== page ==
Reacting to the dissent, Roberts took the unusual step to declare that the 1944 case, Korematsu v. United States, was no longer good law and was wrongly decided. It is the first time the Supreme Court has ever made this public determination.

Liberal lawmakers, groups denounce ruling

Delaware Law School-Widener University Professor of Law Mary Brigid McManamon said there was evidence before the court ever issued its decision that the system was leaning the direction it ultimately landed upon.  

"They had a ruling a couple of months ago on this issue regarding whether or not the injunction was okay, and one of the findings when you're deciding to lift an injunction or not, is probability of success on the merits and so they pretty much signaled in that ruling that they were going to find no success on the merits here, so, not a surprise," she said. 

McManamon said the breakdown didn't really feature any surprises, other than the dissenters were broken into two groups with different concerns. 

"Of course, it was 5-4. [Chief Justice John] Roberts--when it's an opinion this big, usually the chief justice does write it, so that's not a surprise--and of course he's joined by [Clarence] Thomas, [Anthony] Kennedy, [Samuel] Alito, and [Neil] Gorsuch. And then, interestingly, there was no four-person dissent, there were two two-persons  dissents. [Elena] Kagan went along with [Stephen] Breyer and [Ruth Bader] Ginsberg went along with [Sonia] Sotomayor, and they were focused differently.

"The majority first rules that the statute gives the president power, and then rules that there's no first-amendment violation," McManamon said. "The argument is that [Trump's] showing animus towards the Muslim religion which would violate the First Amendment. Oddly, the majority decided to use what they call a Rational Basis test, which is a very low-level test--normally in First Amendment cases they use Strict Scrutiny, which is a very high test--and so Sotomayor says, 'What's going on here? You use Strict Scrutiny and this fails, this does not pass the test.' 

"Breyer wrote a very Breyer-like opinion, which, he looks at all sorts of findings that are out there and says that the lower court needs to go back and decide: was this really a national security statute--as the majority holds--or is it one driven by animus? And one of the things he shows is that the majority relies on all these waivers--'Oh, we're going to let all these people in, don't worry'--but they've only let in a very, very few, and he thinks the lower court should go and see, is this is a sham for national security."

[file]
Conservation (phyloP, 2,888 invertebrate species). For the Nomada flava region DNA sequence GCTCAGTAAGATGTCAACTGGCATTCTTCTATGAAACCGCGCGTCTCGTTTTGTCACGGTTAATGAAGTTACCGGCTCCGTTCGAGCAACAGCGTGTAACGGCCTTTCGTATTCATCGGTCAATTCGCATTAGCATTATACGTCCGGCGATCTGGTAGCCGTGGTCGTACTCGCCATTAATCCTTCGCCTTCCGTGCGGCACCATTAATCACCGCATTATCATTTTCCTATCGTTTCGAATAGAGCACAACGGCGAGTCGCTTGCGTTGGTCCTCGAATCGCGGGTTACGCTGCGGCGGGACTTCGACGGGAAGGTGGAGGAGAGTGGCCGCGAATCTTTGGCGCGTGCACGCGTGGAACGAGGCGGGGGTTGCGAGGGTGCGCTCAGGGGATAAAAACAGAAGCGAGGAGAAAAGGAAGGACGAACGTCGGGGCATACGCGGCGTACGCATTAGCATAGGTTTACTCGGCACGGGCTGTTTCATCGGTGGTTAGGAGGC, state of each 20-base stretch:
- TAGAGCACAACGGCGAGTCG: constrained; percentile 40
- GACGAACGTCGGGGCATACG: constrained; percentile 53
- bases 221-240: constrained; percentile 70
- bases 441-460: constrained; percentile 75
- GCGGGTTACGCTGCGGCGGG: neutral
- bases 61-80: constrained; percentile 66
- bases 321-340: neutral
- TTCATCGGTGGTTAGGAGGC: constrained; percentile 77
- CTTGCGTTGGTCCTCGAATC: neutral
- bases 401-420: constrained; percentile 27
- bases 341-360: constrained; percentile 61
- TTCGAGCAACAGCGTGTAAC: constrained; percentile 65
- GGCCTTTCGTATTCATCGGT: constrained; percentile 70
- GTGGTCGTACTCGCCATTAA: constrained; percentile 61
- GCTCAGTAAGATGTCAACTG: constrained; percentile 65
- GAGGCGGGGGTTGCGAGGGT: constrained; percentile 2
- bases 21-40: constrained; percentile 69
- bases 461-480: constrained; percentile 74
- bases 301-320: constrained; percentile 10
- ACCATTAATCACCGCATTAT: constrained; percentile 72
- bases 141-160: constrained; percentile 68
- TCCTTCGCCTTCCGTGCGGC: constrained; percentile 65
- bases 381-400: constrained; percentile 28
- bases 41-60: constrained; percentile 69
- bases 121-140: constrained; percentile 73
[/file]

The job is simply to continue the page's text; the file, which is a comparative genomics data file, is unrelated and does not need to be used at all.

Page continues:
The choice for that test, McManamon said, was likely because Roberts was forced to overlook all of the acknowledged vitriolic rhetoric regarding Muslims spouted by Trump during the campaign trail.   

"It's really very odd. [Roberts] says normally the test of presidential prerogative under immigration is: is there a bona fide purpose and that's it and you don't go beyond it. But because there was so much animus towards Muslims expressed during the campaign and the early days of the presidency, the government conceded that you could look beyond it, and that's when Roberts chose the low-level Rational Basis rather than the high-level [test]."

Minnesota Democratic Representative Keith Ellison, the first Muslim elected to Congress, said Tuesday's decision "give legitimacy to discrimination and Islamophobia."

Neal Katyal, one of the lead attorneys for Hawaii in the case said although he was "disappointed" in the court's decision, he argued that the process gives him hope and called on Congress to reverse the President's travel ban.

"While we continue to believe that this third version fails that test, there is no question that by striking down the first two travel bans, the judiciary forced a recalcitrant administration to at least give its order the veil of constitutionality," Katyal said in a statement Tuesday. "We continue to believe, as do four dissenting justices, that the travel ban is unconstitutional, unprecedented, unnecessary and un-American." 

The American Civil Liberties Union also strongly condemned the court's ruling, writing on Twitter that "this is not the first time the Court has been wrong, or has allowed official racism and xenophobia to continue rather than standing up to it."

Omar Jadwat, director of the ACLU's Immigrants' Rights Project, said in a statement that the court's "ruling will go down in history as one of the Supreme Court's great failures."

Democratic National Committee chair Tom Perez said, "Discrimination is not a national security strategy, and prejudice is not patriotism. Let's call this ban for what it is: an outright attack on the Muslim community that violates our nation's commitment to liberty and justice for all."

Congressional Republicans applauded the court's decision, arguing that it was a win for national security and dismissing the accusations that it is a ban on Muslims entering the United States.

Republican Sen. Lindsey Graham of South Carolina said he was "pleased."

"As I stated when the new Executive Order was issued, it is not a religious ban," Graham said on Twitter. "The order was focused on countries that are in true states of disarray and would have great difficulty vetting to ensure terrorists are not coming into the United States."